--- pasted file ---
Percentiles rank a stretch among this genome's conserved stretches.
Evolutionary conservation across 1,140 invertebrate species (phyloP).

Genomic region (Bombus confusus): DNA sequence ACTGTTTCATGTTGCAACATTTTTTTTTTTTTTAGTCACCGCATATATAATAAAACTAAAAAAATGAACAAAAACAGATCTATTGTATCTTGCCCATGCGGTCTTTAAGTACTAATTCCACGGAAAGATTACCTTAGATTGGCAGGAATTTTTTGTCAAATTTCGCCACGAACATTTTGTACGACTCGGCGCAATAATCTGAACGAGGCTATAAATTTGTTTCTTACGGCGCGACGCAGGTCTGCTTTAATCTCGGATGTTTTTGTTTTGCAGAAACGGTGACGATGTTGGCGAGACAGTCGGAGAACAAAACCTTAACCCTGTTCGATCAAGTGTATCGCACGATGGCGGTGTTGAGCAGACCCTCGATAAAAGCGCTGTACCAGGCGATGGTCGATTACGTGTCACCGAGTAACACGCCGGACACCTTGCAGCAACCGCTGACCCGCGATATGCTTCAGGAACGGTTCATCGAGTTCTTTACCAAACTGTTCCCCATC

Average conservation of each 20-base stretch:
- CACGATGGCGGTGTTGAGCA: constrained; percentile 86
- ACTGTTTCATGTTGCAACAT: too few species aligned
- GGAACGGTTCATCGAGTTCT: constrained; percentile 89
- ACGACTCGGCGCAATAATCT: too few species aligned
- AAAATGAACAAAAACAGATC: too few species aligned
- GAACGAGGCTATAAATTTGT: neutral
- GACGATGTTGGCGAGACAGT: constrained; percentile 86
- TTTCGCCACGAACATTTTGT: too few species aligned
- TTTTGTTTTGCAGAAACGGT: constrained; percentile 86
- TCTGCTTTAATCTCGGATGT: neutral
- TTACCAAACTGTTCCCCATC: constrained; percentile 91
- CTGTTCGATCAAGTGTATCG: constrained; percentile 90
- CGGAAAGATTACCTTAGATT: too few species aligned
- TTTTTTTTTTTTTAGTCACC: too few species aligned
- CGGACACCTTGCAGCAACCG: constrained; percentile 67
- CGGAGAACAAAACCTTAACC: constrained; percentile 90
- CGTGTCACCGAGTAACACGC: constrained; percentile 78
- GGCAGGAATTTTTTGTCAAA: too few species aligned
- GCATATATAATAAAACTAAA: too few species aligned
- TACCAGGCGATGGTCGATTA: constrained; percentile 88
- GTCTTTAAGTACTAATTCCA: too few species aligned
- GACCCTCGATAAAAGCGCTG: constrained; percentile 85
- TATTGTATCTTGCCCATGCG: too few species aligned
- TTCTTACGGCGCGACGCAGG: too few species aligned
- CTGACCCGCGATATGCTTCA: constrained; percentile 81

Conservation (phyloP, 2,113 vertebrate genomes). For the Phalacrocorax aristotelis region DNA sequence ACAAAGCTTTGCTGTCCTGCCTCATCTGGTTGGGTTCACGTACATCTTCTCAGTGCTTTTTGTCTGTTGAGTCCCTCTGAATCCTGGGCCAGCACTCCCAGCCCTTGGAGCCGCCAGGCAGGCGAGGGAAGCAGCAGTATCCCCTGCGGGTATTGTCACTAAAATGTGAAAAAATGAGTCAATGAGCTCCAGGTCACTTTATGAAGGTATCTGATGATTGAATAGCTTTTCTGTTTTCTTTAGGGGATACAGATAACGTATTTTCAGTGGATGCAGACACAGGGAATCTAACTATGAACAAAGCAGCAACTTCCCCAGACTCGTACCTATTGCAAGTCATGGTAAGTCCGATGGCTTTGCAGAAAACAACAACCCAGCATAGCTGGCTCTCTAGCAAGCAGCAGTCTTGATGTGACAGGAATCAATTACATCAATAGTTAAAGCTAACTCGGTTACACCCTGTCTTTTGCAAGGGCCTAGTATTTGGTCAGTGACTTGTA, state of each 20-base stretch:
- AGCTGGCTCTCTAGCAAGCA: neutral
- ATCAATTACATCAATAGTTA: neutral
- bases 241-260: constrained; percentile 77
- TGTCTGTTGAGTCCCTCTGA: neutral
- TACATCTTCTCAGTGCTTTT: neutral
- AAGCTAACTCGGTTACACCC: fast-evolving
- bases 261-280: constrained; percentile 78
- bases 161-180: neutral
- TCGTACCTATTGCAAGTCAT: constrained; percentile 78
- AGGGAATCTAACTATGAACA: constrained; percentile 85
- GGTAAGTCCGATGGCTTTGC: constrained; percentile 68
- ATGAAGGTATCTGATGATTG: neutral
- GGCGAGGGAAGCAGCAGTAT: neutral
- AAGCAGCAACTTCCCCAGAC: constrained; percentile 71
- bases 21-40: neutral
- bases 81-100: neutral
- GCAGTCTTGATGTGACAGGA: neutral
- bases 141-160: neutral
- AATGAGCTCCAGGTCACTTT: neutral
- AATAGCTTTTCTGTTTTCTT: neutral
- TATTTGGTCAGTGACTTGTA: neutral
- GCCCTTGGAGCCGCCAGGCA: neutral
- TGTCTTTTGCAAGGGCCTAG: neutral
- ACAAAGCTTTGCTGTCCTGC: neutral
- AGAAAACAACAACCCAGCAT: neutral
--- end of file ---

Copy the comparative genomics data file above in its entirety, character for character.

Percentiles rank a stretch among this genome's conserved stretches.
Evolutionary conservation across 1,140 invertebrate species (phyloP).

Genomic region (Bombus confusus): DNA sequence ACTGTTTCATGTTGCAACATTTTTTTTTTTTTTAGTCACCGCATATATAATAAAACTAAAAAAATGAACAAAAACAGATCTATTGTATCTTGCCCATGCGGTCTTTAAGTACTAATTCCACGGAAAGATTACCTTAGATTGGCAGGAATTTTTTGTCAAATTTCGCCACGAACATTTTGTACGACTCGGCGCAATAATCTGAACGAGGCTATAAATTTGTTTCTTACGGCGCGACGCAGGTCTGCTTTAATCTCGGATGTTTTTGTTTTGCAGAAACGGTGACGATGTTGGCGAGACAGTCGGAGAACAAAACCTTAACCCTGTTCGATCAAGTGTATCGCACGATGGCGGTGTTGAGCAGACCCTCGATAAAAGCGCTGTACCAGGCGATGGTCGATTACGTGTCACCGAGTAACACGCCGGACACCTTGCAGCAACCGCTGACCCGCGATATGCTTCAGGAACGGTTCATCGAGTTCTTTACCAAACTGTTCCCCATC

Average conservation of each 20-base stretch:
- CACGATGGCGGTGTTGAGCA: constrained; percentile 86
- ACTGTTTCATGTTGCAACAT: too few species aligned
- GGAACGGTTCATCGAGTTCT: constrained; percentile 89
- ACGACTCGGCGCAATAATCT: too few species aligned
- AAAATGAACAAAAACAGATC: too few species aligned
- GAACGAGGCTATAAATTTGT: neutral
- GACGATGTTGGCGAGACAGT: constrained; percentile 86
- TTTCGCCACGAACATTTTGT: too few species aligned
- TTTTGTTTTGCAGAAACGGT: constrained; percentile 86
- TCTGCTTTAATCTCGGATGT: neutral
- TTACCAAACTGTTCCCCATC: constrained; percentile 91
- CTGTTCGATCAAGTGTATCG: constrained; percentile 90
- CGGAAAGATTACCTTAGATT: too few species aligned
- TTTTTTTTTTTTTAGTCACC: too few species aligned
- CGGACACCTTGCAGCAACCG: constrained; percentile 67
- CGGAGAACAAAACCTTAACC: constrained; percentile 90
- CGTGTCACCGAGTAACACGC: constrained; percentile 78
- GGCAGGAATTTTTTGTCAAA: too few species aligned
- GCATATATAATAAAACTAAA: too few species aligned
- TACCAGGCGATGGTCGATTA: constrained; percentile 88
- GTCTTTAAGTACTAATTCCA: too few species aligned
- GACCCTCGATAAAAGCGCTG: constrained; percentile 85
- TATTGTATCTTGCCCATGCG: too few species aligned
- TTCTTACGGCGCGACGCAGG: too few species aligned
- CTGACCCGCGATATGCTTCA: constrained; percentile 81

Conservation (phyloP, 2,113 vertebrate genomes). For the Phalacrocorax aristotelis region DNA sequence ACAAAGCTTTGCTGTCCTGCCTCATCTGGTTGGGTTCACGTACATCTTCTCAGTGCTTTTTGTCTGTTGAGTCCCTCTGAATCCTGGGCCAGCACTCCCAGCCCTTGGAGCCGCCAGGCAGGCGAGGGAAGCAGCAGTATCCCCTGCGGGTATTGTCACTAAAATGTGAAAAAATGAGTCAATGAGCTCCAGGTCACTTTATGAAGGTATCTGATGATTGAATAGCTTTTCTGTTTTCTTTAGGGGATACAGATAACGTATTTTCAGTGGATGCAGACACAGGGAATCTAACTATGAACAAAGCAGCAACTTCCCCAGACTCGTACCTATTGCAAGTCATGGTAAGTCCGATGGCTTTGCAGAAAACAACAACCCAGCATAGCTGGCTCTCTAGCAAGCAGCAGTCTTGATGTGACAGGAATCAATTACATCAATAGTTAAAGCTAACTCGGTTACACCCTGTCTTTTGCAAGGGCCTAGTATTTGGTCAGTGACTTGTA, state of each 20-base stretch:
- AGCTGGCTCTCTAGCAAGCA: neutral
- ATCAATTACATCAATAGTTA: neutral
- bases 241-260: constrained; percentile 77
- TGTCTGTTGAGTCCCTCTGA: neutral
- TACATCTTCTCAGTGCTTTT: neutral
- AAGCTAACTCGGTTACACCC: fast-evolving
- bases 261-280: constrained; percentile 78
- bases 161-180: neutral
- TCGTACCTATTGCAAGTCAT: constrained; percentile 78
- AGGGAATCTAACTATGAACA: constrained; percentile 85
- GGTAAGTCCGATGGCTTTGC: constrained; percentile 68
- ATGAAGGTATCTGATGATTG: neutral
- GGCGAGGGAAGCAGCAGTAT: neutral
- AAGCAGCAACTTCCCCAGAC: constrained; percentile 71
- bases 21-40: neutral
- bases 81-100: neutral
- GCAGTCTTGATGTGACAGGA: neutral
- bases 141-160: neutral
- AATGAGCTCCAGGTCACTTT: neutral
- AATAGCTTTTCTGTTTTCTT: neutral
- TATTTGGTCAGTGACTTGTA: neutral
- GCCCTTGGAGCCGCCAGGCA: neutral
- TGTCTTTTGCAAGGGCCTAG: neutral
- ACAAAGCTTTGCTGTCCTGC: neutral
- AGAAAACAACAACCCAGCAT: neutral